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Prince George conservationists say B.C.’s new old growth strategy fails inland rainforests

“None of the temporary area deferrals are in our endangered northern rainforests.”
4. Road into northern rainforest_Taylor Roades
Road into northern rainforest. (via Conservation North/Taylor Roades)

Conservationists in northern B.C. are unimpressed with the province’s new old-growth forest strategy, stating it falls short in protecting interior old growth.

The Prince George-based organization Conservation North is organizing a rally this week as part of the province-wide Day of Action for Forests and to call for the protection of the interior’s inland rainforests.

On Sept. 11, the province announced nine general locations where they will temporarily defer logging of old-growth areas which totals almost 353,000 hectares, in response to a review announced a year ago.

“None of the temporary area deferrals are in our endangered northern rainforests. In other words, they seem to have completely ignored the science,” explains Jenn Matthews of Conservation North while demanding legal protection for these globally unique northern rainforests, stretching from Wells Gray to the Peace River break.

In the announcement, B.C. Minister of Forests, Lands, Natural Resource Operations and Rural Development Doug Donaldson said Victoria will work with Indigenous leaders and organizations, labour, industry and environmental groups in conserving biodiversity while supporting jobs and communities.

The commitment comes after the release of an independent panel report, A New Future for Old Forests, which made 14 recommendations, but these recommendations fall short of an earlier “What We Heard” report, summarizing engagement from British Columbians, that called for an immediate moratorium on old-growth logging in the province.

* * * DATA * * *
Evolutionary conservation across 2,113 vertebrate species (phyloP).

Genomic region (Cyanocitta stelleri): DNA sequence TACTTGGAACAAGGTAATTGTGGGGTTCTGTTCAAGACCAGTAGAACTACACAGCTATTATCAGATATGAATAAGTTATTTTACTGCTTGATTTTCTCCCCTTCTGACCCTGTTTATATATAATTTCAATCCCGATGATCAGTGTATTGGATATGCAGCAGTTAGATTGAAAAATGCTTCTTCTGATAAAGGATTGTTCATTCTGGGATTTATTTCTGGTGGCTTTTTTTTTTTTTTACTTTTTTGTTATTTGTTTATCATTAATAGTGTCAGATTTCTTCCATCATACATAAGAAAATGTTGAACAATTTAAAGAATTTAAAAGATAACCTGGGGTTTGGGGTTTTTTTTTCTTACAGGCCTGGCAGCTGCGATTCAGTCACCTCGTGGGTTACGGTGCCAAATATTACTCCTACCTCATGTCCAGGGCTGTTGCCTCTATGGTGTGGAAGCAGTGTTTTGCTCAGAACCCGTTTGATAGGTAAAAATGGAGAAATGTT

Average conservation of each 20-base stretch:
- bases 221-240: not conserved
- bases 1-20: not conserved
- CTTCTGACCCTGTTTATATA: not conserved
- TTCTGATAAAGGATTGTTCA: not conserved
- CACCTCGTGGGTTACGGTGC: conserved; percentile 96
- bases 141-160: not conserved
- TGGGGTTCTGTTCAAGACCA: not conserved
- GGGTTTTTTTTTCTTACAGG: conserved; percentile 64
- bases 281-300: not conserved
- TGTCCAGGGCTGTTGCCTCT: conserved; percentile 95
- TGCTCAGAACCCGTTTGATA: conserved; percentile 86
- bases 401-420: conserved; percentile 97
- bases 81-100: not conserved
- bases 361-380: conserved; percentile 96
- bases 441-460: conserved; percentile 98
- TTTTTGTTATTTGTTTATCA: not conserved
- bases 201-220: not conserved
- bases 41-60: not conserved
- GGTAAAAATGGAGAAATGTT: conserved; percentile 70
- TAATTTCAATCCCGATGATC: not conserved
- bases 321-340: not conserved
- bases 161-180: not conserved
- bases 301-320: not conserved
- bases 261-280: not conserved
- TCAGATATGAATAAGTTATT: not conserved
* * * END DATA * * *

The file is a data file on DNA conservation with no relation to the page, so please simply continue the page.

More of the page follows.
Conservation North says the areas deferred in the southern interior - Stockdale and Crystalline creeks - have both been 'off-limits' to harvest for about a decade and so are not at risk.

It adds making these areas officially protected in some form is a good thing, but claims this doesn't deal with the immediate threat to high-risk old growth in B.C.

“B.C. has failed to meet a basic and straightforward recommendation by scientists and their own appointed panel, which is to stop harvesting the rarest old-growth forests immediately,” says Conservation North spokesperson Michelle Connolly in a news release.

The group says despite being classified a ‘red zone’ for ecological risk by scientists, B.C.’s central interior was not included in the province’s limited selection of area deferrals pointing to the Anzac Valley and the cedar-hemlock forests of the Upper Fraser-River, commonly referred to as part of the inland temperate rainforest.

Conservation North is pushing for a rapid transition to managing and harvesting already-converted landscapes and staying away from primary old-growth forests.

The group is calling on the B..C government to legally protect old-growth forests in the interior and transition towards community-based forestry in second-growth forests.

“We need to look at the future of our community, not just the bottom line of forestry corporations,” explained Jenn Matthews. 

"Once the old growth is gone, we will have to transition to using second-growth forests anyway, so why not make that transition now while some fraction of these important places are left?”

Conservation North's COVID-aware rally will be held Friday (Sept. 18), 12:30 p.m. at Mr. PG (Highway 97 and Highway 16).

- with files from Jeremy Hainsworth, Glacier Media